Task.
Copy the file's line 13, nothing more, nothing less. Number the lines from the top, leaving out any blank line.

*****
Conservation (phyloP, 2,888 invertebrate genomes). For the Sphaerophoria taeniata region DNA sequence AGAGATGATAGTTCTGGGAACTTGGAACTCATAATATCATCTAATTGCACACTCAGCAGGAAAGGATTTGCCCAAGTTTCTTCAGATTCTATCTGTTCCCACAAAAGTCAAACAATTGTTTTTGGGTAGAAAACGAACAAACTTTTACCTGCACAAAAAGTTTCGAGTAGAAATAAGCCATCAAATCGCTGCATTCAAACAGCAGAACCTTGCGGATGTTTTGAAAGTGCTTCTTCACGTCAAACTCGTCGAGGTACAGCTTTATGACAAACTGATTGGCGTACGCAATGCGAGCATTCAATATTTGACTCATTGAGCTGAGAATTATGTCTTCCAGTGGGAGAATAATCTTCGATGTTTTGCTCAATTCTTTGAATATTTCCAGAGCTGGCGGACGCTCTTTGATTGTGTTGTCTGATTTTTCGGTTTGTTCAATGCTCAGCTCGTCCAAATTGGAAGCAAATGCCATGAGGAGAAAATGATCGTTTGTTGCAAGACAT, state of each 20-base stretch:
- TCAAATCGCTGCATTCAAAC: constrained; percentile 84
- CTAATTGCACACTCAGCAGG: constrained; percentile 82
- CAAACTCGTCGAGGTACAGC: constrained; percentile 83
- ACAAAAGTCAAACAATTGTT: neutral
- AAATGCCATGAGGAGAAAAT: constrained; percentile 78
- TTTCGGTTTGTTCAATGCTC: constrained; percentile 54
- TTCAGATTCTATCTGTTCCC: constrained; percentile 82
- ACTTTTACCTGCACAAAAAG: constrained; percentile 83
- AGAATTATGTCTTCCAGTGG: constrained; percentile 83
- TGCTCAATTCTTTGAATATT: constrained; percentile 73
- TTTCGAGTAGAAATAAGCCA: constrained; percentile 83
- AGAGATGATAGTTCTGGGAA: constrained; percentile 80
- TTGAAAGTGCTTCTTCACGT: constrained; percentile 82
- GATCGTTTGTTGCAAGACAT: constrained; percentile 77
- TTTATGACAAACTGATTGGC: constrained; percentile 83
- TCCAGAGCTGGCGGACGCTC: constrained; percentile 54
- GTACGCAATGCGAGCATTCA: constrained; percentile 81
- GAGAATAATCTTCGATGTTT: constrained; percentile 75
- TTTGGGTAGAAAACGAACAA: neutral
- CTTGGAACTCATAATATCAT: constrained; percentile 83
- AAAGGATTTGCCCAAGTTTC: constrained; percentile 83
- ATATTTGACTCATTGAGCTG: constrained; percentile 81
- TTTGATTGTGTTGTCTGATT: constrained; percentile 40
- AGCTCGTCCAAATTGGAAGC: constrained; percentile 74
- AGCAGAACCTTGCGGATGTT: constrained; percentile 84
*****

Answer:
- AGAGATGATAGTTCTGGGAA: constrained; percentile 80